England turn on the style against Pumas
June 15, 2013
Try time for England's Freddie Burns at the Estadio Jose Amalfitani
© Getty Images
England claimed a first ever series clean sweep in Argentina with an impressive 51-26 victory in their second Test clash at the Velez Sarsfield in Buenos Aires.
Match Analysis by ESPNscrum's Graham Jenkins
Marland Yarde marked his international debut with two tries and Kyle Eastmond, making his first England start, touched down for a dazzling solo score. There were also maiden Test tries for fly-half Freddie Burns and hooker Rob Webber.
England's victory was founded on some shuddering defence and a dominant scrummaging display towards the end of the first half, which earned them two penalty tries.
It took Stuart Lancaster's men some time to adjust to Argentina's intensity, particularly at the breakdown, and the Pumas led 12-6 before the England pack took control.
Argentina muscled their way over for two tries after the interval, scored by Manuel Montero and Tomas Leonardi, but England were quickly out of sight and celebrating a 2-0 series win.
England had been forced into a change just hours before kick-off when Christian Wade was called up by the British and Irish Lions, opening the way for Jonny May to make his debut on the right wing.
Yarde took over from David Strettle to win his first cap on the left wing and Eastmond was given his first Test start in midfield in place of Billy Twelvetrees, who was summoned to Australia by the Lions on Wednesday.
Last weekend, England's forward dominance led to a first-half blitz the Pumas as they romped to a 32-3 victory in Salta but Argentina had learned their lesson.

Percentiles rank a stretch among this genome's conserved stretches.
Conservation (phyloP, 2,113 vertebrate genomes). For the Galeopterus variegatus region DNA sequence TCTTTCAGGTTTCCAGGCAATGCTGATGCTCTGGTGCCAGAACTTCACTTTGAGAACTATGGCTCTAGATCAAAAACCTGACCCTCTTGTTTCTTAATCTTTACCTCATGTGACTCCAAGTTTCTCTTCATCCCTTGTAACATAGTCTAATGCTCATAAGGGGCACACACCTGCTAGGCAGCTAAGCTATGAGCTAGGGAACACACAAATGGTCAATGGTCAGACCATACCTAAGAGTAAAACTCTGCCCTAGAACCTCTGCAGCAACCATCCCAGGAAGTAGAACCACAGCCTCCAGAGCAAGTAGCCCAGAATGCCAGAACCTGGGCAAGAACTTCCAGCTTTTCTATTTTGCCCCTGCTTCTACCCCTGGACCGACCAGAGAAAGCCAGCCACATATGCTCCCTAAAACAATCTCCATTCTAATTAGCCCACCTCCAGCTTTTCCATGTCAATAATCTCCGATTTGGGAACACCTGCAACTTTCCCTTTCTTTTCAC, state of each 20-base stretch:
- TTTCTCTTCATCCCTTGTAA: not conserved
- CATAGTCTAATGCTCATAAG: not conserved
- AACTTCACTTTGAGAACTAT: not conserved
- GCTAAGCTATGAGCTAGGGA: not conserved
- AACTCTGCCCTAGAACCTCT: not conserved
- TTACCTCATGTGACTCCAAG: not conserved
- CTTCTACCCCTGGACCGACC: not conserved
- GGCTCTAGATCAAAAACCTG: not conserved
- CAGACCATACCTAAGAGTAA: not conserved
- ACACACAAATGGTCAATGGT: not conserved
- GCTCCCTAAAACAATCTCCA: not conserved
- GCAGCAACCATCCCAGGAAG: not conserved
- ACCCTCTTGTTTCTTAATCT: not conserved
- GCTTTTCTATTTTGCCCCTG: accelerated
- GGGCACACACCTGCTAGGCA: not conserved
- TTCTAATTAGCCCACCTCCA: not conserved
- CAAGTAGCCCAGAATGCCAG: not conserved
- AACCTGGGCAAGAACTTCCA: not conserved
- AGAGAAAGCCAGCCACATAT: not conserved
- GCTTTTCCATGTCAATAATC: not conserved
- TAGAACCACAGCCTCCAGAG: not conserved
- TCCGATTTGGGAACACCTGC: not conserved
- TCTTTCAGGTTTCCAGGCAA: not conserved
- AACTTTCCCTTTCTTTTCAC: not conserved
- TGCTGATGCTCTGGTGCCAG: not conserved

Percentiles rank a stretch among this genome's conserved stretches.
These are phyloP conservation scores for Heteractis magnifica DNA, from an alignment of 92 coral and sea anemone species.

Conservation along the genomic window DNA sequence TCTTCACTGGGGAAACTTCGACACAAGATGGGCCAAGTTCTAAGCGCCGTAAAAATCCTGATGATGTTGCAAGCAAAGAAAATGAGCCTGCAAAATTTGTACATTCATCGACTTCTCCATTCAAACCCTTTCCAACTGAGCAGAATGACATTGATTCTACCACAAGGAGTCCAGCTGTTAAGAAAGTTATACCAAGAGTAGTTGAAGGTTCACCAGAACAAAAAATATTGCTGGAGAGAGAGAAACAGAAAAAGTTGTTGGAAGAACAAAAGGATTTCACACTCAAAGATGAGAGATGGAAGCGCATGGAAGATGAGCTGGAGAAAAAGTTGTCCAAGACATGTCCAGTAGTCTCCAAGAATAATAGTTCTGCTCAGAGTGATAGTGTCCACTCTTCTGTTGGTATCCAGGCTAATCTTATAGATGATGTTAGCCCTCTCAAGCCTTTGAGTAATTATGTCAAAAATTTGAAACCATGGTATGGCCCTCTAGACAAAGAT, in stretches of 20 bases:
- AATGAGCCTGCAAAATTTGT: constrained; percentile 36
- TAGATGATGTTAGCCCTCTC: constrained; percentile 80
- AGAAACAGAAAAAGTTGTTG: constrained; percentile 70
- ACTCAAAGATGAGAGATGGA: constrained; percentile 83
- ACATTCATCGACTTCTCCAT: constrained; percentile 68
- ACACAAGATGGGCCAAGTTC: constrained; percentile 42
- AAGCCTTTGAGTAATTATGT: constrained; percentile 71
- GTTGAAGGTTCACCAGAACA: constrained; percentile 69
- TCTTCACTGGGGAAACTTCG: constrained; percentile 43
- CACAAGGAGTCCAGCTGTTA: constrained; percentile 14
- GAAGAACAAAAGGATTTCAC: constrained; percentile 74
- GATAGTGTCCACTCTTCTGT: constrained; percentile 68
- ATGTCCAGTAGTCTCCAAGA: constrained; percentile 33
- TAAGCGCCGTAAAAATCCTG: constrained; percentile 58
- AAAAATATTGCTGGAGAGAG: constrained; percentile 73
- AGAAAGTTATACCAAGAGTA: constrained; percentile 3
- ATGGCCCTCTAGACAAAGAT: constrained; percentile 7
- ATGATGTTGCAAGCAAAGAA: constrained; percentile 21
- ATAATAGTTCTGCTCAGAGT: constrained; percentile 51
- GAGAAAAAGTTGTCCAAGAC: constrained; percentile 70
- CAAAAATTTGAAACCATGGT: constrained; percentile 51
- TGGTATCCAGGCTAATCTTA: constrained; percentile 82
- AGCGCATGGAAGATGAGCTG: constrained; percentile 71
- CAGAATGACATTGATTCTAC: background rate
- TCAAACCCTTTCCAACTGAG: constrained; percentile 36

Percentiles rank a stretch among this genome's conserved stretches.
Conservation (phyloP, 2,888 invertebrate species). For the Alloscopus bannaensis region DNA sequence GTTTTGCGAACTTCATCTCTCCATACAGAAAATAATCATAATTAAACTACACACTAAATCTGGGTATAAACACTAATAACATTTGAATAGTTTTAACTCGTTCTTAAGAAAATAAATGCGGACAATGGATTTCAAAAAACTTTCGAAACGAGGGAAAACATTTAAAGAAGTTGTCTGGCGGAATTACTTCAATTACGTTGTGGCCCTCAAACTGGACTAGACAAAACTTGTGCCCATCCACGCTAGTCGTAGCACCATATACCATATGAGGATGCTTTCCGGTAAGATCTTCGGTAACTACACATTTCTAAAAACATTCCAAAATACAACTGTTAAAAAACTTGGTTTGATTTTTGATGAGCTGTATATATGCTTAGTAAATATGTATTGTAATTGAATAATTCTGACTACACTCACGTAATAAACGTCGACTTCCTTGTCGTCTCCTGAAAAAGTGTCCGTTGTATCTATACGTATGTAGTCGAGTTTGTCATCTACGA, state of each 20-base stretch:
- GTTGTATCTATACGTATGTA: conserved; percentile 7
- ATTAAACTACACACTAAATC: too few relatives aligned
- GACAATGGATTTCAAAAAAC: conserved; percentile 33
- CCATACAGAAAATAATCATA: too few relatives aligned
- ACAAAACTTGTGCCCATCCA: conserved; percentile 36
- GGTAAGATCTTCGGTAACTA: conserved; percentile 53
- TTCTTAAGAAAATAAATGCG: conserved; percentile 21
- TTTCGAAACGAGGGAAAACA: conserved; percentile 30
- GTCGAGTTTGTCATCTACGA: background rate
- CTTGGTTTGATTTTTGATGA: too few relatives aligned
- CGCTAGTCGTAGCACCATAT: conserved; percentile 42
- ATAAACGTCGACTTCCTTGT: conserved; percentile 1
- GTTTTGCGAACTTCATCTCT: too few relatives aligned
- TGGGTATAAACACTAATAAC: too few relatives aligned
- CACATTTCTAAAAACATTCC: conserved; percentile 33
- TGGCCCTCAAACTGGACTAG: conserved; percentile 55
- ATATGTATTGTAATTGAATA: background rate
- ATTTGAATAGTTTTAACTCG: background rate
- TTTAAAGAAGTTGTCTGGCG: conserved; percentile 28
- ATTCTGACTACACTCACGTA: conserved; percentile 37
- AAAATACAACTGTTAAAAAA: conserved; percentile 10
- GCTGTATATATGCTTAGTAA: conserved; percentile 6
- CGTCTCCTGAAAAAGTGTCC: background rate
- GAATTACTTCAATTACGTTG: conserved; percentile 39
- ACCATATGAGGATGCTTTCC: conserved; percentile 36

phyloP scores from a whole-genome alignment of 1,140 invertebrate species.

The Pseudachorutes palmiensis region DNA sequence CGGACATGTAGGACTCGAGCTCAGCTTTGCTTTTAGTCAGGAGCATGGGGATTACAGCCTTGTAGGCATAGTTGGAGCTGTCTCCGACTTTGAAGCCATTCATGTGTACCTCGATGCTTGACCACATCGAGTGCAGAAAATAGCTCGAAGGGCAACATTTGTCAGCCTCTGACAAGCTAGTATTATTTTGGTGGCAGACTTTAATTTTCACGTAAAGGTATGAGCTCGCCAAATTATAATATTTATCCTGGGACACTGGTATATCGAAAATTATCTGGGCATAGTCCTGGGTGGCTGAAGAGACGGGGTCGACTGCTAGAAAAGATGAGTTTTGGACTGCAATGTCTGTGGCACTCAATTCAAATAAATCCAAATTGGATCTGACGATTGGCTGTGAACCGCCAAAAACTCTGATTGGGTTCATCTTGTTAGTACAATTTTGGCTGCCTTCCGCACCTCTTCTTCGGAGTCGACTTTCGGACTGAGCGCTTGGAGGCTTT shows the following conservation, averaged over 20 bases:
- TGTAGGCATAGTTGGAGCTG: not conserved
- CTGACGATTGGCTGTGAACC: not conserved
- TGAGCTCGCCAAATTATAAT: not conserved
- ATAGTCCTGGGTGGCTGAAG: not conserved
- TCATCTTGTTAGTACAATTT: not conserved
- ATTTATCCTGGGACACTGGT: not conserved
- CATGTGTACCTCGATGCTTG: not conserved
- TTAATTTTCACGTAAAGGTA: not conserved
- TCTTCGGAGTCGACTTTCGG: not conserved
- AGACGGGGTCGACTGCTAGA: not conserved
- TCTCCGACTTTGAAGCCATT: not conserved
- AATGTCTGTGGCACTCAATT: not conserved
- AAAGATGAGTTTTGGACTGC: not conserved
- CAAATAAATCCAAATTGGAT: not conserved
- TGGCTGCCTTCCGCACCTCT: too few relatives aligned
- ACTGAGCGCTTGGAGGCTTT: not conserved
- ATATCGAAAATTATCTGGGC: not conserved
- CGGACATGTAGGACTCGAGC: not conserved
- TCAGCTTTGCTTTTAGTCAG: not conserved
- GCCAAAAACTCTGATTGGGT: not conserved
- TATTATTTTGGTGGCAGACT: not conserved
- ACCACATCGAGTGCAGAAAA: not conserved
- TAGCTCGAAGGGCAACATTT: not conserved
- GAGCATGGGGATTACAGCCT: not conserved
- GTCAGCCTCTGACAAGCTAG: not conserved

They attacked England around the fringes, playing tight and with intensity and the visitors lost the breakdown battle in the first quarter.
Martin Bustos Moyano, who had kicked so poorly in Salta, opened a 12-6 lead for the hosts but the game turned England's way when Eastmond tackled the Pumas fullback over his own try-line.
England drove the Puma scrum backwards and referee Nigel Owens awarded the penalty try, with Marler receiving the congratulations of his team-mates. Burns' conversion edged England ahead for the first time.
Matt Kvesic thought he had touched down for a second try but television official Shaun Vledsman spotted a knock-on earlier in the move and chalked it off.
It was not long before England did have their second try, with Burns stretching for the line after their most fluid attack of the half and some incisive build-up play down the right from Eastmond and Yarde.
England piled forward again, hunting a third try before the interval. Bustos Moyano was sin-binned for diving in off his feet at a ruck five metres out.
Captain Tom Wood called for the scrum, the England set piece sent Argentina into reverse gear again - and referee Owens marched under the posts for a second time.
Argentina knew they could not break down England's shuddering defensive system so threw their heavy ball-carriers at the men in purple, grinding out the yards with a series of strong pick-and-goes until Montero charged over to score.
For a moment, the Puma support hoped for a comeback. But those ambitions were shredded as England scored three tries in 10 minutes and Yarde began to grow in influence.
The London Irish wing led an England counter-attack and Webber was on hand to charge over the line. Yarde then took centre stage with a delightful finish out wide, beating two defenders before finishing with a Chris Ashton-style swallow dive.
England were now in complete control and Eastmond ran in their sixth try, dancing through the Pumas defence and beating at least three defenders to score under the posts.
After suffering that three-try salvo, Argentina battered their way through England's defence again and Leonardi burrowed his way over.
But England and Yarde had the final say. Stephen Myler, on for his debut, orchestrated a slick backs move and Eastmond's inside ball sent Yarde searing through a gap for his second try.
Argentina's Julio Farias Cabello attempts to claim the ball at the Estadio Jose Amalfitani © Getty Images
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